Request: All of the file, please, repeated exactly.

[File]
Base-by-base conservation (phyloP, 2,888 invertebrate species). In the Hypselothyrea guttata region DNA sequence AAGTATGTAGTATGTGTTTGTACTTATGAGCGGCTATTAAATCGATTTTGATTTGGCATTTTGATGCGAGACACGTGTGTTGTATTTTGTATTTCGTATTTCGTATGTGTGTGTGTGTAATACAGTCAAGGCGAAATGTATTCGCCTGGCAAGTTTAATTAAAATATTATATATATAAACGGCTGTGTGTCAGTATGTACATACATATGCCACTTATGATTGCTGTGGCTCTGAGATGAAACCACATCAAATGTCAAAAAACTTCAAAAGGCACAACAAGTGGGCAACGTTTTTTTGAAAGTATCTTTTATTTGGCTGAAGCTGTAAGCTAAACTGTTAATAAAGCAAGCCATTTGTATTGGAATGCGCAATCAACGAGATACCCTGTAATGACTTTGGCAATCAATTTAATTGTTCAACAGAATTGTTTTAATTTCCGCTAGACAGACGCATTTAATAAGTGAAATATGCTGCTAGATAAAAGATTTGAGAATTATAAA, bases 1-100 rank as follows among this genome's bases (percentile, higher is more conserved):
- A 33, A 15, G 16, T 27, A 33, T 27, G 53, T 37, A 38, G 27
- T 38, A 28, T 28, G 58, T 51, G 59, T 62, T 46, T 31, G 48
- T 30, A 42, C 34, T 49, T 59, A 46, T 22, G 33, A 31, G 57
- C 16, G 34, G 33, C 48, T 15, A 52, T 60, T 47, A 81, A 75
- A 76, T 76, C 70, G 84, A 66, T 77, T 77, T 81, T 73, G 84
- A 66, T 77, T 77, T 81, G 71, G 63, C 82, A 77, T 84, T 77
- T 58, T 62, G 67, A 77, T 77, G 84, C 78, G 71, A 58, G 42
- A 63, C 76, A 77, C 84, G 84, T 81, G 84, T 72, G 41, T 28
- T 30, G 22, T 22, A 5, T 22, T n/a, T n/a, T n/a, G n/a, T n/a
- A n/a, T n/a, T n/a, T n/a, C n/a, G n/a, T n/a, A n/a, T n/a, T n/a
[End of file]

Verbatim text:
Base-by-base conservation (phyloP, 2,888 invertebrate species). In the Hypselothyrea guttata region DNA sequence AAGTATGTAGTATGTGTTTGTACTTATGAGCGGCTATTAAATCGATTTTGATTTGGCATTTTGATGCGAGACACGTGTGTTGTATTTTGTATTTCGTATTTCGTATGTGTGTGTGTGTAATACAGTCAAGGCGAAATGTATTCGCCTGGCAAGTTTAATTAAAATATTATATATATAAACGGCTGTGTGTCAGTATGTACATACATATGCCACTTATGATTGCTGTGGCTCTGAGATGAAACCACATCAAATGTCAAAAAACTTCAAAAGGCACAACAAGTGGGCAACGTTTTTTTGAAAGTATCTTTTATTTGGCTGAAGCTGTAAGCTAAACTGTTAATAAAGCAAGCCATTTGTATTGGAATGCGCAATCAACGAGATACCCTGTAATGACTTTGGCAATCAATTTAATTGTTCAACAGAATTGTTTTAATTTCCGCTAGACAGACGCATTTAATAAGTGAAATATGCTGCTAGATAAAAGATTTGAGAATTATAAA, bases 1-100 rank as follows among this genome's bases (percentile, higher is more conserved):
- A 33, A 15, G 16, T 27, A 33, T 27, G 53, T 37, A 38, G 27
- T 38, A 28, T 28, G 58, T 51, G 59, T 62, T 46, T 31, G 48
- T 30, A 42, C 34, T 49, T 59, A 46, T 22, G 33, A 31, G 57
- C 16, G 34, G 33, C 48, T 15, A 52, T 60, T 47, A 81, A 75
- A 76, T 76, C 70, G 84, A 66, T 77, T 77, T 81, T 73, G 84
- A 66, T 77, T 77, T 81, G 71, G 63, C 82, A 77, T 84, T 77
- T 58, T 62, G 67, A 77, T 77, G 84, C 78, G 71, A 58, G 42
- A 63, C 76, A 77, C 84, G 84, T 81, G 84, T 72, G 41, T 28
- T 30, G 22, T 22, A 5, T 22, T n/a, T n/a, T n/a, G n/a, T n/a
- A n/a, T n/a, T n/a, T n/a, C n/a, G n/a, T n/a, A n/a, T n/a, T n/a